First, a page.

An Ex-Combatant receives Discharge Certificate

See also: Publications
See also: History of the DDR Program

South Sudan DDR Commission is leading the disarmament, demobilization and reintegration (DDR) program in Republic of South Sudan, which is an integral element of Sudan’s Comprehensive Peace Agreement from 2005. The program targets 90,000 combatants and women associated with armed groups (WAAF) from the SPLA in South Sudan and 90,000 combatants and WAAF from the SAF in North Sudan.

The DDR program is planned and implemented in association with many partners and stakeholders. The most important of them are SPLA, Government Ministries and Commissions, National Civil Organizations and International Organizations, including UNMIS, UNDP, UNICEF and funding partners.

About DDR

In its simplest terms, DDR stands for the Disarmament, Demobilization and Reintegration of military personnel into civilian life following the end of hostilities.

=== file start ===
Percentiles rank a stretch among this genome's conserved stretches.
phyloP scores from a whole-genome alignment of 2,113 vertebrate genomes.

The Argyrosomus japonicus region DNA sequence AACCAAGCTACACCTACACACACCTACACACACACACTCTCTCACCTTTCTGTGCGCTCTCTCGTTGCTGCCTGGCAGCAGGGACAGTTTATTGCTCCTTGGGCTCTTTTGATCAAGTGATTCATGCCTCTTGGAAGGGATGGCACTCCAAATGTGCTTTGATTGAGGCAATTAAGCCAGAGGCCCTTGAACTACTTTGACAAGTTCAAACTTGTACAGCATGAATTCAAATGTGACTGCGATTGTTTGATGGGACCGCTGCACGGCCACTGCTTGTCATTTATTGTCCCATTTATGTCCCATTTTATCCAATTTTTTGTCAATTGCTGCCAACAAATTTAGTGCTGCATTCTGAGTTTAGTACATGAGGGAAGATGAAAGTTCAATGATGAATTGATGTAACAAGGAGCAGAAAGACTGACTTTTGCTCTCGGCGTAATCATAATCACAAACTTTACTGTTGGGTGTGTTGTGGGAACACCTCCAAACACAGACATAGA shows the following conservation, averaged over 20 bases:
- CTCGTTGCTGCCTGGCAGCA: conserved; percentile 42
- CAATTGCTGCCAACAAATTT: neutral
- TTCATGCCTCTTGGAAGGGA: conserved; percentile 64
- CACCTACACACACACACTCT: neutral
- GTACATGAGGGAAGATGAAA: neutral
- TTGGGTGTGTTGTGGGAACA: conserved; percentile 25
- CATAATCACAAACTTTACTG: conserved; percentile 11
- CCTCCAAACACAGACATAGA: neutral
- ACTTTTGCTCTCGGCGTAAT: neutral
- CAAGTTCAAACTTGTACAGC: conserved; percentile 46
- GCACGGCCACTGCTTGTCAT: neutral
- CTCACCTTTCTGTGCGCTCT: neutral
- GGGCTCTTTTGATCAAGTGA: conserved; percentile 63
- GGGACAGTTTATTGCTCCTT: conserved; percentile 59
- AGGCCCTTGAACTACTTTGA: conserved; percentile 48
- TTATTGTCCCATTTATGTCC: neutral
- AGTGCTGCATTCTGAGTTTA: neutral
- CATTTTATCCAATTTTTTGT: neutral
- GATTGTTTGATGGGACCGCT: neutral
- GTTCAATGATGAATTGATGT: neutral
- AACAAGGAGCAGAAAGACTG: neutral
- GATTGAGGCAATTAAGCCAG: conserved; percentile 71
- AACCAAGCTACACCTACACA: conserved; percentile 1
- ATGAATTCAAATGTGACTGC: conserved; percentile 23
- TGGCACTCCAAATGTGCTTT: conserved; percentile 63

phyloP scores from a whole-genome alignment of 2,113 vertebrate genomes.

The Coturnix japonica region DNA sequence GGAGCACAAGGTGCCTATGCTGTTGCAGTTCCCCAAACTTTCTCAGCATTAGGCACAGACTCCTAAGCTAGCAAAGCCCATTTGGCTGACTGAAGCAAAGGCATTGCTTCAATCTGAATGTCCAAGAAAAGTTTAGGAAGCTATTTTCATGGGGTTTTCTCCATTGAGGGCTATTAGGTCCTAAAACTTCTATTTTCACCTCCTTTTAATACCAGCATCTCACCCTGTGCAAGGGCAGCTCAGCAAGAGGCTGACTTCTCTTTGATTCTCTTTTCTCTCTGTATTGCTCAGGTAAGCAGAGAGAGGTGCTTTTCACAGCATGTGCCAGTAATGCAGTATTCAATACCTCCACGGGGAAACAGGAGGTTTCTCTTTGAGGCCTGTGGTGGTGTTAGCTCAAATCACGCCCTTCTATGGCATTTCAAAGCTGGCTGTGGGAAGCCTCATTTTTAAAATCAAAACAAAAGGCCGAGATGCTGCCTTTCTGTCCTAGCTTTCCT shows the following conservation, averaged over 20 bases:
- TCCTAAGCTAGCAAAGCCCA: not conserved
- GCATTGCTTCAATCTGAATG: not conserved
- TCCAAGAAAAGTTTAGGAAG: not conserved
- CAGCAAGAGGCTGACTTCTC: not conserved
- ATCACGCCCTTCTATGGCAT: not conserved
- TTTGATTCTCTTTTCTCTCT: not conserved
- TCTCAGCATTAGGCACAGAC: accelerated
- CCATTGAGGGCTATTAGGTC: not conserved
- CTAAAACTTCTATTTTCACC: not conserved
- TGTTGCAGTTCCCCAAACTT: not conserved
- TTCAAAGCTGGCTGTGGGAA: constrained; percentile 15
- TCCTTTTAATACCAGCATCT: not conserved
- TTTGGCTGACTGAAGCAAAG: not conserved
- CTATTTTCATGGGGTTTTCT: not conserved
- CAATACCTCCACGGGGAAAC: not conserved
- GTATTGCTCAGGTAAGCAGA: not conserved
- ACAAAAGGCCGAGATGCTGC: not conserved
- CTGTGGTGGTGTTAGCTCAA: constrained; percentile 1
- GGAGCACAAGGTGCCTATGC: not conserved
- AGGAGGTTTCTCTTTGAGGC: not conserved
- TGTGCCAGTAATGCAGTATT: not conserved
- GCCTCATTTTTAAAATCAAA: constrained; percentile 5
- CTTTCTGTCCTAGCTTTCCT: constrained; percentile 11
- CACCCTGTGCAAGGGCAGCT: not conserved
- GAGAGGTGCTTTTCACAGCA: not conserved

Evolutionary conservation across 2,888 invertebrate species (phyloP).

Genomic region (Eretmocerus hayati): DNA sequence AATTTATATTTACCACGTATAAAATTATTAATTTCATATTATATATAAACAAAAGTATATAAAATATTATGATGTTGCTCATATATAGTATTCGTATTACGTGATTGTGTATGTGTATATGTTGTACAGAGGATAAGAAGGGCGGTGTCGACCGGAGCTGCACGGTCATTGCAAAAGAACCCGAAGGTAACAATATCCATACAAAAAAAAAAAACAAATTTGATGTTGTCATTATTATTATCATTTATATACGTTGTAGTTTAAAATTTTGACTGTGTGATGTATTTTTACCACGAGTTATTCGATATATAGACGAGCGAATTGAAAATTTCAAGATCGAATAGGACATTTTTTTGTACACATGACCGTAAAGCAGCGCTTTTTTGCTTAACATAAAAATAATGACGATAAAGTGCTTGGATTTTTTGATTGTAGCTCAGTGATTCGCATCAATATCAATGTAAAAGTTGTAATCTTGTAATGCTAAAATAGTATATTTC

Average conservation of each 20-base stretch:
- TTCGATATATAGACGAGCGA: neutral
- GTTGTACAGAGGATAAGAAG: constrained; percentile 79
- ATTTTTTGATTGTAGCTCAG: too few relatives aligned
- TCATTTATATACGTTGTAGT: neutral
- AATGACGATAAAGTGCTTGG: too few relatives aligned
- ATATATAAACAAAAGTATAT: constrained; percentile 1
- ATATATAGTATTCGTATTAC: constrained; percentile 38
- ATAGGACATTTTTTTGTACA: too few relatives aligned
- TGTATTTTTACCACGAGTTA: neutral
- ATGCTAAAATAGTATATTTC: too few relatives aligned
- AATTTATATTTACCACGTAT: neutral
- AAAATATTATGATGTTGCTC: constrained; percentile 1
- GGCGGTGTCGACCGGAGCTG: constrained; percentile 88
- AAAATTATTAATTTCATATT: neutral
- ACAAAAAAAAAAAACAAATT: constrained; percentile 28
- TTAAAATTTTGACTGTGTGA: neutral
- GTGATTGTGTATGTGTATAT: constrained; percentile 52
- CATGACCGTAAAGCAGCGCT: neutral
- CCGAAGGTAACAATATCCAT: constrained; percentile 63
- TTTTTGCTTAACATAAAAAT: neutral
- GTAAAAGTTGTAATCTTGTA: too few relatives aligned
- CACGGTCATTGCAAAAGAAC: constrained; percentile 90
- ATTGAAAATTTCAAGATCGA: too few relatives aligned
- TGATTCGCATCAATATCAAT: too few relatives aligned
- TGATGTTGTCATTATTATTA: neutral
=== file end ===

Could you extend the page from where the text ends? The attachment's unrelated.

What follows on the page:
The DDR process is conducted in three phases. First, combatants and other individuals linked to the military are dispossessed of their weapons (Disarmament). Next, they are discharged from the military (Demobilization).

Reintegration, the third and final phase, helps demobilized persons to be able to support themselves in the long term, through providing them with the skills and support to enable them to earn an income in civilian life.

Based on the particular characteristics of the post-conflict environment, DDR may also include such elements as Repatriation, Reinsertion, Reconciliation, etc. If such additional elements are included, the term 'DDR' is still applied.

DDR in Sudan focuses on the reintegration only of those constituting part of the organized forces - Sudan People's Liberation Army (SPLA) and Sudanese Armed Forces (SAF).

However, the program should link with other national recovery and priority programs aimed at returnees, internally displaced people and host communities. This includes initiatives to reduce the numbers of small arms and light weapons in civilian hands.


Left: Ex-combatants practicing at GTZ Multi-Training Center in Juba